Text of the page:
Stir up in your Church, O Lord, the spirit that animated our Father Saint Benedict, that filled with this spirit we may learn to love what he loved and practice what he taught.
Today is the commemoration of the passing of Saint Benedict (known also as the Transitus of Saint Benedict). The monks of Montecassino noted the serenity of his death making him a patron, an advocate for the dying. We attribute something similar to Saint Joseph, whom we celebrated on the 19th.
Those who wear the “St Benedict Medal” will notice on the margin encircling the image of Benedict the Latin words: Eius in obitu nostro præsentia muniamur (May we be strengthened by his presence in the hour of our death)!
I might note, the Medal of Saint Benedict is THE most indulgenced medal the church has and the proper blessing of the medal contains an exorcism. Because of the Saint’s love of the Cross and his fighting of Satan, the medal has been known to protect against evil.
Six days before he died, Benedict gave orders for his tomb to be opened. Almost immediately he was seized with a violent fever that rapidly wasted his remaining energy. Each day his condition grew worse until finally, on the sixth day, he had his disciples carry him into the chapel where he received the Body and Blood of our Lord to gain strength for his approaching end.
Then, supporting his weakened body on the arms of his brethren, he stood with his hands raised to heaven and, as he prayed, breathed his last.
Pope Saint Gregory the Great, Dialogues, book 2, c. 37.
The feast celebrate today is not so much a feast about the advocacy of a good death –an important aspect of our Christian life life– as much as it is to hold before our eyes an authentic witness to Jesus Christ and His Gospel. No other saint of the Church as affected the world as Saint Benedict has.
Most holy confessor of the Lord, Saint Benedict, Father of monks and nuns, guide and intercede for the salvation of us all.
One of the themes from Oblate retreat this past weekend was humility. And from within the Gospel and Saint Benedict’s vision of humility Brother John Mark spoke about love and fraternal relations, particularly rubbing elbows in true charity with your brother and sister in community. A stone is only polished when it meets other stones.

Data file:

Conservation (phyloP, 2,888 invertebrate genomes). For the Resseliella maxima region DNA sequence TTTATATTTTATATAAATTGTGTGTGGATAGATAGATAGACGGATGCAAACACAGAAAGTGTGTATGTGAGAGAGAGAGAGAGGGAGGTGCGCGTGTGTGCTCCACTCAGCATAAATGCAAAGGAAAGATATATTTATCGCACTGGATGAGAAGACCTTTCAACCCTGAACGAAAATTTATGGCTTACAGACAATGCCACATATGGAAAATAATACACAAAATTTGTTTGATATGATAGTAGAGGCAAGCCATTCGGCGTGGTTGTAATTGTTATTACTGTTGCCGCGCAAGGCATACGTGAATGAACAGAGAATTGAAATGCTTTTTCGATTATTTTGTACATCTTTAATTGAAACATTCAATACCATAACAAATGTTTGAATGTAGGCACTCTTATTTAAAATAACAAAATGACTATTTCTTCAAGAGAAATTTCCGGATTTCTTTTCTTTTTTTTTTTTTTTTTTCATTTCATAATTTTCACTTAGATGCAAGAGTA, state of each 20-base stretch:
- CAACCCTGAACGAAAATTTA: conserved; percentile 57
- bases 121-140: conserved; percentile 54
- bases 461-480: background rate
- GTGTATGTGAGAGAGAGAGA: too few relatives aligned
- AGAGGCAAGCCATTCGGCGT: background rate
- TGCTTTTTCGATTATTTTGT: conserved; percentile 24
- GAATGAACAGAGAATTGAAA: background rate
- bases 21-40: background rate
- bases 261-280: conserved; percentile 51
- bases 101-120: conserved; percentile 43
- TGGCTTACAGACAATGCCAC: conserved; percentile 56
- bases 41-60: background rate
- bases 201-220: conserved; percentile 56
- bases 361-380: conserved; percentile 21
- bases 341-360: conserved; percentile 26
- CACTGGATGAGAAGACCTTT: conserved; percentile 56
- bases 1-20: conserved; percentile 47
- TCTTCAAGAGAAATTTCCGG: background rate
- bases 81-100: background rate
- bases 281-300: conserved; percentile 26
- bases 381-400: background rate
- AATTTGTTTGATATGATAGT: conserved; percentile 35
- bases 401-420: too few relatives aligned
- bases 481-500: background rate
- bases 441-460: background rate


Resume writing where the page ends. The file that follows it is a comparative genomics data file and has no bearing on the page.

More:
The daily grind makes us weary of the task at hand and sometimes we’re also weary of the “nonsense” of other people. There are times in which we are just ugly. Our own fragile and sinful lives can get in the way of things. Sadly, sometimes we get hurt, and we hurt others.
I was re-reading parts of Luigi Giussani’s Religious Sense this morning and then I saw that a friend made note of the Good zeal of monks (noted below) and I wondered… Why is it that we allow “wicked zeal of bitterness” to infiltrate our spirit and our relationships? Saint Benedict perceived a lack of coherence of what human beings say they believe and the lives lead. No doubt this same question/thought ought to concern every reasonable Christian if we are serious about faith in Jesus Christ and ultimate salvation. The tough thing about the Christian way of life is making sure that our faith informs our works and that we don’t replace faith with good works thinking that what we do will absolve our poor behavior. The good zeal Benedict exhorts his monks to have is really applicable to all baptized Christians and not merely the “professional Christians.”
Do we pay enough attention to reality? Am I too alienated from my own desires when I uncritically accept the ideas of others without doing the hard of work of verifying the truth of these ideas? Have I allowed wonder to take a back seat when looking at the reality I’ve been given by God? Have I sufficiently observed and understood what is in front of me? Have I love the Infinite, that is, the Triune God, to the best of my ability and without reservation? Where is my heart right now?
The Rule of Saint Benedict is insightful with regard to human nature: laziness, mediocrity, will not lead to ultimate happiness. That we have to put aside bitterness and that which does not build a deeper communion with God and neighbor. As Holy Father Saint Benedict and Father Luigi Giussani both said but in different ways: do we love?
Here is what the Rule of Saint Benedict says,
Just as there is a wicked zeal of bitterness which separates from God and leads to hell, so there is a good zeal which separates from evil and leads to God and everlasting life. This, then, is the good zeal which monks must foster with fervent love…. (72.1-3)